Too old for anxiety

Updated: Aug 23, 2021

For years, I found it hard to talk about my mental health. And one of the biggest barriers I had was my age.

It might sound strange I know, but as (at the time) a mid-20s-year-old man, I felt almost embarrassed to be feeling anxiety. It felt like something I should have grown out of at that point in my life, like something that was only reserved for teenagers and young adults trying to figure out exactly who they are.

For a long time, I would compare myself to my own imaginary stereotype of a man of my age. He was a character I saw as capable of handling any stressful situation he found himself in, from the big, intimidating parties, to the small, awkward chats at the barbers.

And perhaps because of that, I only fed the anxiety beast. I would dread parties or social events because I felt like I was expected to want to have a dance and chat to everyone. I would put off going to the barbers for as long as possible because I felt like I should be comfortable having the awkward small talk with a guy cutting my hair. I would leave a room full of people whenever I got a phone call because I felt like I was expected to be some sort of master converser armed with witty lines and a charming phone manner. I would even avoid speaking up in a group chat because I thought everyone would expect only the funniest jokes possible and nothing less.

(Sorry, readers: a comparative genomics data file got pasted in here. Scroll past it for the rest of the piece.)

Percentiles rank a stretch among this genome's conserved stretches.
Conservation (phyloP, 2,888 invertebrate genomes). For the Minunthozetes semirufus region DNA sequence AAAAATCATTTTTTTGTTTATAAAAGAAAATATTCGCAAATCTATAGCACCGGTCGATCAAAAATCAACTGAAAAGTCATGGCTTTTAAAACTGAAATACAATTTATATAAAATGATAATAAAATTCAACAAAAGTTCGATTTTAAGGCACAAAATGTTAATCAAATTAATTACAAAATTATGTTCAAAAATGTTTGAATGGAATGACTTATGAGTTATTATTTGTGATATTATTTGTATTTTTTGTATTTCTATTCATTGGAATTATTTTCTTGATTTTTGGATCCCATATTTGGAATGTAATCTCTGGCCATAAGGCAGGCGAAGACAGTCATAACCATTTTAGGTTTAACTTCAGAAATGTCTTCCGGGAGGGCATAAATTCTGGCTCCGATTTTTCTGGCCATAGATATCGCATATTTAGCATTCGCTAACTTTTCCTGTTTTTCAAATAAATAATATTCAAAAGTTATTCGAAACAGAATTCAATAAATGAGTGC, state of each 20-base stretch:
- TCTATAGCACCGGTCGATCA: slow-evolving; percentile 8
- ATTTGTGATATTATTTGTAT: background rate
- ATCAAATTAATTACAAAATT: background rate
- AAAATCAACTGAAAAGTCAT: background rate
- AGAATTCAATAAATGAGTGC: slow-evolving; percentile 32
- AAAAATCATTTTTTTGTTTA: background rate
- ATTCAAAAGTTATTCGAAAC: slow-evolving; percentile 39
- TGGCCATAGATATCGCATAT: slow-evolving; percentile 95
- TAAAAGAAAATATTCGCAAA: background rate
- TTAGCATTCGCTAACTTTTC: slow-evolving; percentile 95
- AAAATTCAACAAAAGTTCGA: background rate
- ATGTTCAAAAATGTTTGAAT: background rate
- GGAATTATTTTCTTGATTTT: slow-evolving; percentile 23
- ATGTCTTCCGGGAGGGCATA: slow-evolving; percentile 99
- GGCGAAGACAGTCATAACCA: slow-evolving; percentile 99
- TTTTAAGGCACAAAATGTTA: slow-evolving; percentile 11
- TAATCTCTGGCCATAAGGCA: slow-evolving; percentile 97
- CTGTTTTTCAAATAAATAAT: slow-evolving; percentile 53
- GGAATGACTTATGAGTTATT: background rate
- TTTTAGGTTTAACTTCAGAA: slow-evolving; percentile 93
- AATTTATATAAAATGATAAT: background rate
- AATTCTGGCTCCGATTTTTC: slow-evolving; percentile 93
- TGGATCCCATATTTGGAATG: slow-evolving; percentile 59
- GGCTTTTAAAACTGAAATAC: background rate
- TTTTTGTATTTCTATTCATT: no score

It was only when I had CBT that my self-imposed restrictions were dragged in front of me under a piercing white light. As my therapist made clear, this stereotype I had created and the imaginary expectations that came with him were just what I thought people believed. There was no proof that any of these expectations were real.

In order to really drive home how ridiculous these expectations were, my therapist would set me a task each week. Go and get my haircut and chat to the barber while I was there. Contribute to a group chat. Go to a party and chat to X number of people. Before I did any of these things, I would jot down all of the negative things I thought would happen. At the next session, we would go through my notes and compare them to what really happened.

Every single time, none of my fears came true.

Not only did this free me from my own self-imposed shackles of 'adultness', it also helped me open up to others about my mental health. And when I did, I started to find out that it wasn't just me who felt these things. Even those I thought of as the most confident, laid back people in my life felt the sharp sting of anxiety, quite often in situations I found perfectly fine.

Now in my thirties, I can safely say that almost everyone in my life has their own anxieties, many of whom also first experienced them during their 20s and, like myself, still have them.

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